# What is the BaMM webserver?¶

Bayesian Markov Models (BaMMs) have shown to outperform simple position weight matrices (PWMs) in learning regulatory motifs from next-generation sequencing data [SSoding16].

BaMM webserver is a web resource for discovery of regulatory motifs with higher-order Bayesian Markov Models (BaMMs).

It supports four workflows for integrated Motif analyses:

- Discovering higher-order motifs in a nucleotide sequence sets
- Search sequences for motif occurrences
- Browsing and text searching higher-order model databases
- Comparing motifs to our higher-order databases

BaMM webserver is designed to make the power of higher-order motif analysis accessible in common motif analysis tasks.

## Optimal input data¶

- The BaMM webserver works best with:
- 1000-10000 short (up to 250nt) nucleotide sequences enriched with motifs in fasta format.
- Sequences derived from ChIP-seq, CLIP-seq, HT-SELEX, or similar techniques.
- Sequences that passed quality control and are preselected for bound sequences (see also How do I prepare my ChIP-seq data?)

- If you intend to …
- … submit long sequences, please have a look at: Can I use the server with long sequences (>250bp)?
- … submit very few sequences, please have a look at: Can I use the server with very few sequences?

## Understanding BaMMs¶

Higher-order Markov models are by no means an invention of the Soedinglab. The theory is in the literature for almost as long as PWMs. However higher-order models have a huge disadvantage: The number of parameters increases exponentially with the order of the model. This makes it difficult to train these models robustly with limited data.

BaMMs introduce a novel choice of the regularization for preventing overfitting. They are constructed in a way that lower orders act as priors on higher orders. This way higher-order parameters are pruned if not supported by enough evidence.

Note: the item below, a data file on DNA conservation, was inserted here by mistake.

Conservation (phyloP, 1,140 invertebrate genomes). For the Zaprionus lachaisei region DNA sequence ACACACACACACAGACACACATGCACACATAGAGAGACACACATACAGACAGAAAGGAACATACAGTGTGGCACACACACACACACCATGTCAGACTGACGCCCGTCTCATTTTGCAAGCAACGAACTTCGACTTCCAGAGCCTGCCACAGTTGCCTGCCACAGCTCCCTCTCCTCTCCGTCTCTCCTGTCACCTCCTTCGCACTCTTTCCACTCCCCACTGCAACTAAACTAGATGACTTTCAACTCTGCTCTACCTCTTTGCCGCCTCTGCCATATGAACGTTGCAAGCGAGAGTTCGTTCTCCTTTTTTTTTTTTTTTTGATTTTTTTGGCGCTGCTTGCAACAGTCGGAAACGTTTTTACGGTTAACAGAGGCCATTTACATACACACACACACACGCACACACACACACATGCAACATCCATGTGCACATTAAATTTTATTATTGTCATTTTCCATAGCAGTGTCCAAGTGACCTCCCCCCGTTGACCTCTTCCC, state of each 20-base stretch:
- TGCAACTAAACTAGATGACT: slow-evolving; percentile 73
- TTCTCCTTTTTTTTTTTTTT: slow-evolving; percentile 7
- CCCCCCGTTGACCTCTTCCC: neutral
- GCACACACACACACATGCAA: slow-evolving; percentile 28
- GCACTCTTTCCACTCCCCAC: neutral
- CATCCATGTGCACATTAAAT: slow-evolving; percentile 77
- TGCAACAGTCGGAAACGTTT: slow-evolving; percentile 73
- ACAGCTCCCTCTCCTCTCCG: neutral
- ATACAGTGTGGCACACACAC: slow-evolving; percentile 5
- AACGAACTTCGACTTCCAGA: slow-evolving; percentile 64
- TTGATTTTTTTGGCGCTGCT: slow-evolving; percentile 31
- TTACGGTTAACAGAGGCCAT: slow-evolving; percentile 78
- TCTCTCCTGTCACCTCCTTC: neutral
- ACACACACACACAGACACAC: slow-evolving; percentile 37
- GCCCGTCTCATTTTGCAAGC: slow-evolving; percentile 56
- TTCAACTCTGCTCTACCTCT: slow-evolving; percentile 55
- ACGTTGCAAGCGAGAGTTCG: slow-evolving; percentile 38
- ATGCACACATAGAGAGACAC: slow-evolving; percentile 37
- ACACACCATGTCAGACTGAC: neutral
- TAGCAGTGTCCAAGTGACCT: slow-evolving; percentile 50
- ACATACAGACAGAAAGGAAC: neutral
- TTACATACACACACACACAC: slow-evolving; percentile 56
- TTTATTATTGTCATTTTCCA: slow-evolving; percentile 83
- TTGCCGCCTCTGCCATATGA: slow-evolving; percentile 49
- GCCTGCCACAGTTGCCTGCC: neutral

The details are described in the following scheme.

Bayesian Markov model training automatically adapts the effective number of parameters to the amount of data.

In the last line, if the context GCT is so frequent at position j in the motif that its number of occurrences outweighs the pseudo-count strength, \(n_j(GCT) \gg \alpha_3\), the third-order probabilities for this context will be roughly the maximum likelihood estimate, e.g. \(p_j(A|GCT) ≈ n_j(GCTA)/n_{j−1}(GCT)\).

However, if few GCT were observed in comparison with the pseudo-counts, \(n_j(GCT) \ll \alpha_3\) , the third-order probabilities will fall back on the second-order estimate, \(p_j(A|GCT) \approx p_j(A|CT)\). If also \(n_j(CT) \ll \alpha_2\), then likewise the second-order estimate will fall back on the first-order estimate, and hence \(p_j(A|GCT) \approx p_j(A|T)\).

In this way, higher-order dependencies are only learned for the fraction of k-mer contexts that occur sufficiently often at one position j in the motif’s training instances to trump the pseudo-counts. Throughout this work we set \(\alpha_0 = 1\) and \(\alpha_k = 20 × 3^k − 1\).